Amir Alexander’s Duel at Dawn is an account of the “romantic style of mathematics.” The style originated in the early 19th century and provided a narrative of the mathematical life and an image of the mathematician that persists to this day. Chapter 6 of Mathematics without Apologies builds on Alexander’s romantic model in an attempt to explain why mathematicians are so frequently depicted in popular culture as mad or martyrs or both at once. Near the end of his book, Alexander speculates on a possible change of model, a replacement of the romantic, both in mathematical practice and in popular perception, by a new figure. Perhaps, he writes, a “new mathematical practice in which computers take a major role will be accompanied by… a new legend… of the life and role of a mathematician,” whose iconic image is the “computer nerd.”
That looked extremely unlikely to me when I read those words. But over the past few years there has been increasing interest in computer-assisted proof and proof verification on the part of prominent mainstream mathematicians, as well as the mathematical establishment as a whole. This trilogy will explore some of the implications of a change of narrative. The implication I find most unpleasant is that, in such a world, the human mathematician will become dispensable (at least to the narrative). Or perhaps the promises and premises of what Jaron Lanier has called “Silicon Valley metaphysics” will be realized and no one will be know any longer where human ends and tech begins.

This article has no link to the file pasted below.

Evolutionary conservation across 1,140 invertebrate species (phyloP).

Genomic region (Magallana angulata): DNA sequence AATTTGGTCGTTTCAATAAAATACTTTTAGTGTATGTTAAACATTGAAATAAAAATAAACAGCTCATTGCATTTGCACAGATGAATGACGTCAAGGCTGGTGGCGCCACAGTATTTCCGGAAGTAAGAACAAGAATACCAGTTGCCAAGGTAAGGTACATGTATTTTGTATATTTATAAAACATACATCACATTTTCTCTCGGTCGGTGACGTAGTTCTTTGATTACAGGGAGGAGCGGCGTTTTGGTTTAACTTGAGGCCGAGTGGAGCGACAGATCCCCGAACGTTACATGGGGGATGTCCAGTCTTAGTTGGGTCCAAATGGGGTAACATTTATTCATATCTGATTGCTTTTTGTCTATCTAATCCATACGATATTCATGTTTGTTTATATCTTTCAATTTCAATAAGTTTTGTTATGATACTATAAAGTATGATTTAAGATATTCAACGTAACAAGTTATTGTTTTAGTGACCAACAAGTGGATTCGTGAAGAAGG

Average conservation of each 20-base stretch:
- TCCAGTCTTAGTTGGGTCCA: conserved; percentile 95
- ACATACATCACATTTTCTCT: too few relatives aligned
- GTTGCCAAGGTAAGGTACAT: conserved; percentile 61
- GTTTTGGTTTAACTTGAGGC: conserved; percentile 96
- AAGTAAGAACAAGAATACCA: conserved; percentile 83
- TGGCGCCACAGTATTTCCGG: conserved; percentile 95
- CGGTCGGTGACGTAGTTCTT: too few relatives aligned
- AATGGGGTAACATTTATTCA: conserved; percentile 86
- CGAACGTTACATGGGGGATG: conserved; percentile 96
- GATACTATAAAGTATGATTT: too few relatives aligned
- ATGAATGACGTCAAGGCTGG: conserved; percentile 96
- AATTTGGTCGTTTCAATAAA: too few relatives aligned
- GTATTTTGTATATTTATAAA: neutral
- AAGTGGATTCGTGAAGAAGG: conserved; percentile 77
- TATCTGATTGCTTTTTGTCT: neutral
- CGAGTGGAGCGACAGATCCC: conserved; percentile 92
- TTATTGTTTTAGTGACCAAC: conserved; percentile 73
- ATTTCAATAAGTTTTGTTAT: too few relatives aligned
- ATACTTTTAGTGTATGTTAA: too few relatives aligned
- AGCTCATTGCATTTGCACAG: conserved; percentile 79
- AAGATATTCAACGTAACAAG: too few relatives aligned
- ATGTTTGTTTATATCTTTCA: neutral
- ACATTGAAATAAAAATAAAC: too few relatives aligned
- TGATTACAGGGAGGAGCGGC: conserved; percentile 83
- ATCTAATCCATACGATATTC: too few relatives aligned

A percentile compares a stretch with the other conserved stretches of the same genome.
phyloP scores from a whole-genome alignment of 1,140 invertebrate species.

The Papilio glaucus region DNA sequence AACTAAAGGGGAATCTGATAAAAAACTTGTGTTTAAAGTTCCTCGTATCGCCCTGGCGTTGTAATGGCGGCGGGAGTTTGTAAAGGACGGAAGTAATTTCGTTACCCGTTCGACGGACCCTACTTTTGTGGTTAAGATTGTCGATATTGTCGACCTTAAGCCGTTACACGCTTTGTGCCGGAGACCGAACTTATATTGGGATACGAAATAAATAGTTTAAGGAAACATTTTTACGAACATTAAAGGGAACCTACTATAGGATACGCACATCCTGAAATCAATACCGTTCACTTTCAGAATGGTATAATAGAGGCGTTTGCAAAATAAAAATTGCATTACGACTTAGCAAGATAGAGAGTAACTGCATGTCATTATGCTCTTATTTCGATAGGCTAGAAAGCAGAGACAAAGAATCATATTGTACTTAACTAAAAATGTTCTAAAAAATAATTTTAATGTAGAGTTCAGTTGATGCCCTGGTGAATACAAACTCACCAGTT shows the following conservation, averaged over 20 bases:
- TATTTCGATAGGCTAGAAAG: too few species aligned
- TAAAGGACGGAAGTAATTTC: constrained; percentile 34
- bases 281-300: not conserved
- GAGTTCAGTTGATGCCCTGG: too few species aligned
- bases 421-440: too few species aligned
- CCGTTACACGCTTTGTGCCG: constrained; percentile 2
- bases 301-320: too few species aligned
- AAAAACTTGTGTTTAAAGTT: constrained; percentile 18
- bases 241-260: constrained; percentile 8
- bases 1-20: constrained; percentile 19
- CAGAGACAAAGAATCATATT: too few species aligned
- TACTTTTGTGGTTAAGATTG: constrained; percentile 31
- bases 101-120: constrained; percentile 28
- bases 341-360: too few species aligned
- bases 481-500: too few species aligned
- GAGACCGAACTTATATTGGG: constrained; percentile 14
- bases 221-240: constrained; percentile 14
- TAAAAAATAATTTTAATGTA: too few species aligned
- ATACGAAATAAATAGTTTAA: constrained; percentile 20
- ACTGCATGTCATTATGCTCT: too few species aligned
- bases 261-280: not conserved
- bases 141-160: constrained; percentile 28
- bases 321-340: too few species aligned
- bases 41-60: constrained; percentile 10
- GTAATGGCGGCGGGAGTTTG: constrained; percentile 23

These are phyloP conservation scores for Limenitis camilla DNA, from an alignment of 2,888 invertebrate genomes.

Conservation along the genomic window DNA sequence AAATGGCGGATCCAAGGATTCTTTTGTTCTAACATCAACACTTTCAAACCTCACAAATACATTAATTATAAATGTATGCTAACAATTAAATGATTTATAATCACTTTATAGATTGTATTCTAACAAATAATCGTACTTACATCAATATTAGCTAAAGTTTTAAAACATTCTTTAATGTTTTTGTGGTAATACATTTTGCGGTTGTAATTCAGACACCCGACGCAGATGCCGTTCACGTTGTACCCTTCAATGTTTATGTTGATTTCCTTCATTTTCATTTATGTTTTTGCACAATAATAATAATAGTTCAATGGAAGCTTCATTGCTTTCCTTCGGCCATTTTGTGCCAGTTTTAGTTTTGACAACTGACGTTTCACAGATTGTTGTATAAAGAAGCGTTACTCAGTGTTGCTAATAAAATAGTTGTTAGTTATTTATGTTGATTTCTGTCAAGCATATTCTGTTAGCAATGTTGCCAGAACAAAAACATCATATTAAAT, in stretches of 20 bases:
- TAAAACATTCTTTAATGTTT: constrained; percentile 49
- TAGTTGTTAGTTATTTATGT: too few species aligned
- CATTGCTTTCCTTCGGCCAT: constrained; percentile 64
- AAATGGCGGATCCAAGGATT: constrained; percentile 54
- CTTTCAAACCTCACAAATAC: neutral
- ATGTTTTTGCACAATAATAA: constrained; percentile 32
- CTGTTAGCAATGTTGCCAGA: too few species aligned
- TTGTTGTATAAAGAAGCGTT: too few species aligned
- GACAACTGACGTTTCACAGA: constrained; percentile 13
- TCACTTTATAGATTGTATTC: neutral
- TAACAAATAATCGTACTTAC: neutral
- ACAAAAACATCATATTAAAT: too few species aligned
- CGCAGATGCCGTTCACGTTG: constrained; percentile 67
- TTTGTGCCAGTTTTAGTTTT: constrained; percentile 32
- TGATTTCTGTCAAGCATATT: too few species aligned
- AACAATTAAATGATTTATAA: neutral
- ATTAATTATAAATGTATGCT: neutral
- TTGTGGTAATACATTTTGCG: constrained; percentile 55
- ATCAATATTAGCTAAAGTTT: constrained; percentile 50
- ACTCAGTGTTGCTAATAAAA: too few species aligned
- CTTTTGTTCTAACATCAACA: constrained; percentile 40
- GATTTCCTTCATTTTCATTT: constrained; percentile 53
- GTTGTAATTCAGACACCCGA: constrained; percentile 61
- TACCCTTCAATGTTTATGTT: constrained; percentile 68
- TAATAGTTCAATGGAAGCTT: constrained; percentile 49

Unlike Alexander, I don’t think “nerd” is the most accurate term. “Geek” or “techie” is better; that’s what the devotees of Silicon Valley metaphysics call themselves. None of these terms will ever be remotely appropriate as a description of the actual human mathematicians whose words will be starring in the trilogy. I want to be very clear about that!
But Dawn of the Nerds has box-office potential.
The trilogy is likely to be some time in the making but I promise it will be finished in time for the Singularity.